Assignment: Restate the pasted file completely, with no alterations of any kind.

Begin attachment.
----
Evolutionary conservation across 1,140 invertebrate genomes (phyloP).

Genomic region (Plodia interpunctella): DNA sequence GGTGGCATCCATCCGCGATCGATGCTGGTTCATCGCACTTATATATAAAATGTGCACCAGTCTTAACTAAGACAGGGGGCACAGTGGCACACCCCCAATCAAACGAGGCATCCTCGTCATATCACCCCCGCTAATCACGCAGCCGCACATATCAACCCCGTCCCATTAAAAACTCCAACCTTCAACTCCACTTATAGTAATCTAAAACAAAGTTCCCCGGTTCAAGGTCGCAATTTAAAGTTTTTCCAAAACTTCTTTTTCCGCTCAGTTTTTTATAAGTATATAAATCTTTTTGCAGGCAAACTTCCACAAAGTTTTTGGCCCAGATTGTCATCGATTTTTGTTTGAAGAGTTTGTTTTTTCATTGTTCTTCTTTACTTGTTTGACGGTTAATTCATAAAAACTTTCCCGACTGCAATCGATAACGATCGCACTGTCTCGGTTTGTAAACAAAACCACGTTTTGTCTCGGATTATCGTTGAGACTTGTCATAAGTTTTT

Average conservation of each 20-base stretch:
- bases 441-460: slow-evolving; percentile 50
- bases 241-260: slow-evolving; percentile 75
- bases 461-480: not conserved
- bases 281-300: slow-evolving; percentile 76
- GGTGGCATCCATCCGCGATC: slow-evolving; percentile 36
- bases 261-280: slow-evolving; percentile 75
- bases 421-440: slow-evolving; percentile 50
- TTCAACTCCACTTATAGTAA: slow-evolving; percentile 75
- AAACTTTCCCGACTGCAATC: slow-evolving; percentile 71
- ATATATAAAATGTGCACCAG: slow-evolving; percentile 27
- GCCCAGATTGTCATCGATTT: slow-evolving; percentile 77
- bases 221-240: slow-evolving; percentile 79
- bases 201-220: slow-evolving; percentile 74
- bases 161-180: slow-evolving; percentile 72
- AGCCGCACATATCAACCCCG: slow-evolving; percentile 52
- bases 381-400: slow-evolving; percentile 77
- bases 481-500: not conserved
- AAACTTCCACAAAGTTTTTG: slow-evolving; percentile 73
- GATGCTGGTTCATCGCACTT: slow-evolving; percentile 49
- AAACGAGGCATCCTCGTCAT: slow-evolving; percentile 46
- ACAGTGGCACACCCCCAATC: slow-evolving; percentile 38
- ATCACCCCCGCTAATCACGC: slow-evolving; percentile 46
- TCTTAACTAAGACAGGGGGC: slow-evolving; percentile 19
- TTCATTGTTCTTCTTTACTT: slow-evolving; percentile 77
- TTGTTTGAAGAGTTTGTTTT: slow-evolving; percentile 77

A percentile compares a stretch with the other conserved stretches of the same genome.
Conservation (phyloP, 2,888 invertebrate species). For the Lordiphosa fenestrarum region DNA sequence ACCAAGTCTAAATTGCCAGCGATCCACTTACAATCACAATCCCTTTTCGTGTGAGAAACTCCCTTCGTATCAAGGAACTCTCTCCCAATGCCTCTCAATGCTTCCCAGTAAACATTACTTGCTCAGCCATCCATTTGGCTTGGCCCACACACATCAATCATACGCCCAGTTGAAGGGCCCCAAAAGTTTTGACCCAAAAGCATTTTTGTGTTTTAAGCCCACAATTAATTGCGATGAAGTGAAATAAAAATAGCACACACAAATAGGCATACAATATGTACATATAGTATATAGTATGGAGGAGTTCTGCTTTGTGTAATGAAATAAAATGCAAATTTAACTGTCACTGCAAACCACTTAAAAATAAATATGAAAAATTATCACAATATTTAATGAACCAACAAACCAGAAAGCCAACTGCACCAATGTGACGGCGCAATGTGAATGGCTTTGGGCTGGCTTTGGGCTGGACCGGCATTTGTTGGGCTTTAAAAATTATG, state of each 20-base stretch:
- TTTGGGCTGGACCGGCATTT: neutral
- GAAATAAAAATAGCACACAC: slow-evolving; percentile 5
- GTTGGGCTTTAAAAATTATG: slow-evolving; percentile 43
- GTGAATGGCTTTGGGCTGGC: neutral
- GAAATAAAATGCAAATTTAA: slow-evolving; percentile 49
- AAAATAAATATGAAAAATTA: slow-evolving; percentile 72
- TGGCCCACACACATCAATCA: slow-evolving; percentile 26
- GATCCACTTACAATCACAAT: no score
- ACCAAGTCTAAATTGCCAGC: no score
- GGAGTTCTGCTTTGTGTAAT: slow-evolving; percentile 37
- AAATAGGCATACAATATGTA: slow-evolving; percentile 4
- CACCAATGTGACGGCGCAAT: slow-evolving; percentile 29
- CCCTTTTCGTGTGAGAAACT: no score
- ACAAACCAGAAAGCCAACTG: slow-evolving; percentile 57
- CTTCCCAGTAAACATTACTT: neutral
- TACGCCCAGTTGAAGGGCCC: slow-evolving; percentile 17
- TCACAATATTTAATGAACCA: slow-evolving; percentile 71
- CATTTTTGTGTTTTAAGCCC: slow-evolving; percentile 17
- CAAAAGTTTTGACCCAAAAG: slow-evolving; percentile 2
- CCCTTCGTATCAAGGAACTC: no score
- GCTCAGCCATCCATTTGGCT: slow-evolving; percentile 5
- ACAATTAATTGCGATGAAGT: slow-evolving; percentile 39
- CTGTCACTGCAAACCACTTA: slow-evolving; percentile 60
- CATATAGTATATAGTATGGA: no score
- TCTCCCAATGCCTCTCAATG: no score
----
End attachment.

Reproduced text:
Evolutionary conservation across 1,140 invertebrate genomes (phyloP).

Genomic region (Plodia interpunctella): DNA sequence GGTGGCATCCATCCGCGATCGATGCTGGTTCATCGCACTTATATATAAAATGTGCACCAGTCTTAACTAAGACAGGGGGCACAGTGGCACACCCCCAATCAAACGAGGCATCCTCGTCATATCACCCCCGCTAATCACGCAGCCGCACATATCAACCCCGTCCCATTAAAAACTCCAACCTTCAACTCCACTTATAGTAATCTAAAACAAAGTTCCCCGGTTCAAGGTCGCAATTTAAAGTTTTTCCAAAACTTCTTTTTCCGCTCAGTTTTTTATAAGTATATAAATCTTTTTGCAGGCAAACTTCCACAAAGTTTTTGGCCCAGATTGTCATCGATTTTTGTTTGAAGAGTTTGTTTTTTCATTGTTCTTCTTTACTTGTTTGACGGTTAATTCATAAAAACTTTCCCGACTGCAATCGATAACGATCGCACTGTCTCGGTTTGTAAACAAAACCACGTTTTGTCTCGGATTATCGTTGAGACTTGTCATAAGTTTTT

Average conservation of each 20-base stretch:
- bases 441-460: slow-evolving; percentile 50
- bases 241-260: slow-evolving; percentile 75
- bases 461-480: not conserved
- bases 281-300: slow-evolving; percentile 76
- GGTGGCATCCATCCGCGATC: slow-evolving; percentile 36
- bases 261-280: slow-evolving; percentile 75
- bases 421-440: slow-evolving; percentile 50
- TTCAACTCCACTTATAGTAA: slow-evolving; percentile 75
- AAACTTTCCCGACTGCAATC: slow-evolving; percentile 71
- ATATATAAAATGTGCACCAG: slow-evolving; percentile 27
- GCCCAGATTGTCATCGATTT: slow-evolving; percentile 77
- bases 221-240: slow-evolving; percentile 79
- bases 201-220: slow-evolving; percentile 74
- bases 161-180: slow-evolving; percentile 72
- AGCCGCACATATCAACCCCG: slow-evolving; percentile 52
- bases 381-400: slow-evolving; percentile 77
- bases 481-500: not conserved
- AAACTTCCACAAAGTTTTTG: slow-evolving; percentile 73
- GATGCTGGTTCATCGCACTT: slow-evolving; percentile 49
- AAACGAGGCATCCTCGTCAT: slow-evolving; percentile 46
- ACAGTGGCACACCCCCAATC: slow-evolving; percentile 38
- ATCACCCCCGCTAATCACGC: slow-evolving; percentile 46
- TCTTAACTAAGACAGGGGGC: slow-evolving; percentile 19
- TTCATTGTTCTTCTTTACTT: slow-evolving; percentile 77
- TTGTTTGAAGAGTTTGTTTT: slow-evolving; percentile 77

A percentile compares a stretch with the other conserved stretches of the same genome.
Conservation (phyloP, 2,888 invertebrate species). For the Lordiphosa fenestrarum region DNA sequence ACCAAGTCTAAATTGCCAGCGATCCACTTACAATCACAATCCCTTTTCGTGTGAGAAACTCCCTTCGTATCAAGGAACTCTCTCCCAATGCCTCTCAATGCTTCCCAGTAAACATTACTTGCTCAGCCATCCATTTGGCTTGGCCCACACACATCAATCATACGCCCAGTTGAAGGGCCCCAAAAGTTTTGACCCAAAAGCATTTTTGTGTTTTAAGCCCACAATTAATTGCGATGAAGTGAAATAAAAATAGCACACACAAATAGGCATACAATATGTACATATAGTATATAGTATGGAGGAGTTCTGCTTTGTGTAATGAAATAAAATGCAAATTTAACTGTCACTGCAAACCACTTAAAAATAAATATGAAAAATTATCACAATATTTAATGAACCAACAAACCAGAAAGCCAACTGCACCAATGTGACGGCGCAATGTGAATGGCTTTGGGCTGGCTTTGGGCTGGACCGGCATTTGTTGGGCTTTAAAAATTATG, state of each 20-base stretch:
- TTTGGGCTGGACCGGCATTT: neutral
- GAAATAAAAATAGCACACAC: slow-evolving; percentile 5
- GTTGGGCTTTAAAAATTATG: slow-evolving; percentile 43
- GTGAATGGCTTTGGGCTGGC: neutral
- GAAATAAAATGCAAATTTAA: slow-evolving; percentile 49
- AAAATAAATATGAAAAATTA: slow-evolving; percentile 72
- TGGCCCACACACATCAATCA: slow-evolving; percentile 26
- GATCCACTTACAATCACAAT: no score
- ACCAAGTCTAAATTGCCAGC: no score
- GGAGTTCTGCTTTGTGTAAT: slow-evolving; percentile 37
- AAATAGGCATACAATATGTA: slow-evolving; percentile 4
- CACCAATGTGACGGCGCAAT: slow-evolving; percentile 29
- CCCTTTTCGTGTGAGAAACT: no score
- ACAAACCAGAAAGCCAACTG: slow-evolving; percentile 57
- CTTCCCAGTAAACATTACTT: neutral
- TACGCCCAGTTGAAGGGCCC: slow-evolving; percentile 17
- TCACAATATTTAATGAACCA: slow-evolving; percentile 71
- CATTTTTGTGTTTTAAGCCC: slow-evolving; percentile 17
- CAAAAGTTTTGACCCAAAAG: slow-evolving; percentile 2
- CCCTTCGTATCAAGGAACTC: no score
- GCTCAGCCATCCATTTGGCT: slow-evolving; percentile 5
- ACAATTAATTGCGATGAAGT: slow-evolving; percentile 39
- CTGTCACTGCAAACCACTTA: slow-evolving; percentile 60
- CATATAGTATATAGTATGGA: no score
- TCTCCCAATGCCTCTCAATG: no score